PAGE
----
Council for the National Interest

America the Repugnant. Assassinating Foreign Leaders Is an Act of War

Jan 9 2020 / 3:12 pm

Once upon a time there was a Constitution of the United States. In Article II, Section 2 it stipulated that only the U.S. Congress has the power to declare war, which means the American president has to go to the legislative body and make a case for going to war against an enemy or enemies. If there is a vote in favor of war, the president is empowered as commander-in-chief to direct the available resources against the enemy.

There is also something called international law. Under international law there are situations in which a head of state or head of government can use military force defensively or even preemptively if there is a substantial threat that is imminent. But normally, a country has to go through a procedure similar to that in the U.S. Constitution, which means making a case that the war is justified before declaring war. The Nuremberg Tribunals ruled that starting a war of aggression is the ultimate crime.

The president has already declared that he needs no approval from Congress or from anyone else to initiate further military operations against Iran in the Middle East, even if the action taken is “disproportionate.” Meanwhile he, the State Department and the Pentagon are all stating, without presenting any evidence at all to the public, that Iranian Major General Qassem Soleimani was planning attacks that would kill “hundreds of Americans” as a casus belli justifying his assassination. The White House is also asserting that the killing was done to “stop a war,” which makes no sense even coming from the addled tweet-conditioned brain of Donald J. Trump. And if one still harbors suspicions that Trump might actually be of sound mind, it is possible to listen to him on the day after the assassination while speaking to a gathering of his supporters at an evangelical church in Florida. He told the cheering crowd that “God is on our side” and that Soleimani “…was planning a very major attack, and we got him.” The audience went wild in approval, chanting “four more years.”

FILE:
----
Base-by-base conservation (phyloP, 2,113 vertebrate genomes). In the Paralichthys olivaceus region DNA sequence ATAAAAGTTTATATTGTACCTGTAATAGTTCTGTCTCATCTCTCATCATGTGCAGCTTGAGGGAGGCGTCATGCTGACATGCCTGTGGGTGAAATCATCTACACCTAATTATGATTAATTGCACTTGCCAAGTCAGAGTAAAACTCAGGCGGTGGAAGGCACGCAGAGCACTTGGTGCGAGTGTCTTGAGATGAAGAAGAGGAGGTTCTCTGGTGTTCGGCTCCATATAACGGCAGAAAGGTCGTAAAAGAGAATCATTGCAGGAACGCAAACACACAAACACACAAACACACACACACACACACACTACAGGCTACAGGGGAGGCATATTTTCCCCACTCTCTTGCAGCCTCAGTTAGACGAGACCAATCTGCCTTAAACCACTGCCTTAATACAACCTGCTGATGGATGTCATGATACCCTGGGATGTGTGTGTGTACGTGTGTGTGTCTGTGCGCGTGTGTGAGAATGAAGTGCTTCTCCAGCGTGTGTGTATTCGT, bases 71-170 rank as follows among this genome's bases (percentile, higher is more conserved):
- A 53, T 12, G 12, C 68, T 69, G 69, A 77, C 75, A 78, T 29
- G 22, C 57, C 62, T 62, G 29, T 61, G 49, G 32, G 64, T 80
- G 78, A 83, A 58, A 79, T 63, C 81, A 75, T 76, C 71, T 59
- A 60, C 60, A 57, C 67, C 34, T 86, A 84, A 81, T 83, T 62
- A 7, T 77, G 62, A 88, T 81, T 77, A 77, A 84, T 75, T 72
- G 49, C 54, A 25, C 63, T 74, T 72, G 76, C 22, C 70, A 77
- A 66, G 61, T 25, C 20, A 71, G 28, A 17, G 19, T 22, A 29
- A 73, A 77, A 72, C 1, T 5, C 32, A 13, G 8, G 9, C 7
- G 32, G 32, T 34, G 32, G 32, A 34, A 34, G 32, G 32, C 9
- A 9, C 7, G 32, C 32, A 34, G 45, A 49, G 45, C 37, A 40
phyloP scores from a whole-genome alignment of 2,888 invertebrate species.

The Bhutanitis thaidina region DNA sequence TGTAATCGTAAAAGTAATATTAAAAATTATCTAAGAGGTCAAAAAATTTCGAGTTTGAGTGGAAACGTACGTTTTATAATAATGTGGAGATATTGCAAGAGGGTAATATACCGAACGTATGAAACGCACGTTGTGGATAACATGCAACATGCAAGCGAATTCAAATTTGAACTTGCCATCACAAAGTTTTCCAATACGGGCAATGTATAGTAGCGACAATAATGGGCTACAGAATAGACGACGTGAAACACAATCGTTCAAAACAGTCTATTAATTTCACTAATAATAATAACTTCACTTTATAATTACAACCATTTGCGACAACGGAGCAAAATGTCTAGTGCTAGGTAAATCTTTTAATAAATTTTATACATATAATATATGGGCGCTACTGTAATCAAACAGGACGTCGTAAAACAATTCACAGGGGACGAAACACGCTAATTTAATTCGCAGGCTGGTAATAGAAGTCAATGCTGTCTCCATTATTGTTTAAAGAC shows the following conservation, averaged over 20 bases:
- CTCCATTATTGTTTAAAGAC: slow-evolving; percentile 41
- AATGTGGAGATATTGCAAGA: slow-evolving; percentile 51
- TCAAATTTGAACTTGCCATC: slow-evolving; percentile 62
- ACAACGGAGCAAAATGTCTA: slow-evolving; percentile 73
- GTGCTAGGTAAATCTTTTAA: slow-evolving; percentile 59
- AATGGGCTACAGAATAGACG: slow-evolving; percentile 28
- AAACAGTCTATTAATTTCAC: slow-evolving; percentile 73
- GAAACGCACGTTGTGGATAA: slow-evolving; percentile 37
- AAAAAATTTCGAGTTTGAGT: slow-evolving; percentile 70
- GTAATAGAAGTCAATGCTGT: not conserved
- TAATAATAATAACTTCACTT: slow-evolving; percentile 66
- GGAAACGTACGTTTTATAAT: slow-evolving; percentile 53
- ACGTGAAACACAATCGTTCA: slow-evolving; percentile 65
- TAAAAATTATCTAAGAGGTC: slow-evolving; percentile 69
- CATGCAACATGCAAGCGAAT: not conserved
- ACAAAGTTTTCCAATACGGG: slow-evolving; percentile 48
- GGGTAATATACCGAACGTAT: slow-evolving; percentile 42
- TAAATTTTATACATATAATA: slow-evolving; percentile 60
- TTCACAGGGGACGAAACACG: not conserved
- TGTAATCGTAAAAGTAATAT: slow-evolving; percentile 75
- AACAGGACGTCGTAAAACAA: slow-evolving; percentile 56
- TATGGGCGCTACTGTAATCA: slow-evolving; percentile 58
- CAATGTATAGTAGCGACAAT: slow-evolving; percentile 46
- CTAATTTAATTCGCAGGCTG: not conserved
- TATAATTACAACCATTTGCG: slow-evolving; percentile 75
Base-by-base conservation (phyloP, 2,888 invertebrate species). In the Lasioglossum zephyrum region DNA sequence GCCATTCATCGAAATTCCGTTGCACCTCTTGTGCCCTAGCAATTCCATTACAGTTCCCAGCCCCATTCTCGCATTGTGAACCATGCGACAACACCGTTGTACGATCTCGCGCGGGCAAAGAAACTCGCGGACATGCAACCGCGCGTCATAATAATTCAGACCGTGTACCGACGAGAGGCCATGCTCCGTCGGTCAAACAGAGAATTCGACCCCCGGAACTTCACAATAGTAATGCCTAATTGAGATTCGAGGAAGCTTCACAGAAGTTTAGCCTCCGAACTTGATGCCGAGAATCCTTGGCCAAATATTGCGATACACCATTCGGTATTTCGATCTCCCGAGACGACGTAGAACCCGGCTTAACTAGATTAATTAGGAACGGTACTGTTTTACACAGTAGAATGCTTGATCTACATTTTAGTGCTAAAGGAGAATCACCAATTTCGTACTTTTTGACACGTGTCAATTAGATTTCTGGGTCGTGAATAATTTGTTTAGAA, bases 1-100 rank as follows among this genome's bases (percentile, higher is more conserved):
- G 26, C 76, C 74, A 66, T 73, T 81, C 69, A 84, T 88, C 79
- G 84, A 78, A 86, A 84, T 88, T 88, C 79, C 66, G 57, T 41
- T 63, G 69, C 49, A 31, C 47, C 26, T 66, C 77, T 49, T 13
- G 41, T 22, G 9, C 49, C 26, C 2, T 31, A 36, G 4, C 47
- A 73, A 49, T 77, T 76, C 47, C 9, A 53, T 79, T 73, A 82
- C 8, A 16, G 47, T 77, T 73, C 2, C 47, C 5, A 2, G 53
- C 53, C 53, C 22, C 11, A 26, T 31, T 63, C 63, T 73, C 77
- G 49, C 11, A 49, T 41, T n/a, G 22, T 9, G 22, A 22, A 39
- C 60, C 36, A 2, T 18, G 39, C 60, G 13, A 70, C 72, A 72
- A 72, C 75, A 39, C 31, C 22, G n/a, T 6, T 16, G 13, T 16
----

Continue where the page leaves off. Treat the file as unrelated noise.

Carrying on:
Such chest beating moments of pretend strong leadership coming from president bone spurs as well as similar justifications for an assassination that will be surfacing over the next few days simply do not pass the smell test. Take the window dressing away from the Pentagon and media propaganda and all one has left is that the United States illegally and openly killed a senior official from a country with which it is not at war and did so without the consent of the third country where the assassination took place with which the U.S. is also not at war. The assassination was not in reality based on any imminent threat and is therefore illegal under international law and is undeniably an unconstitutional act of war directed against both Iran and Iraq.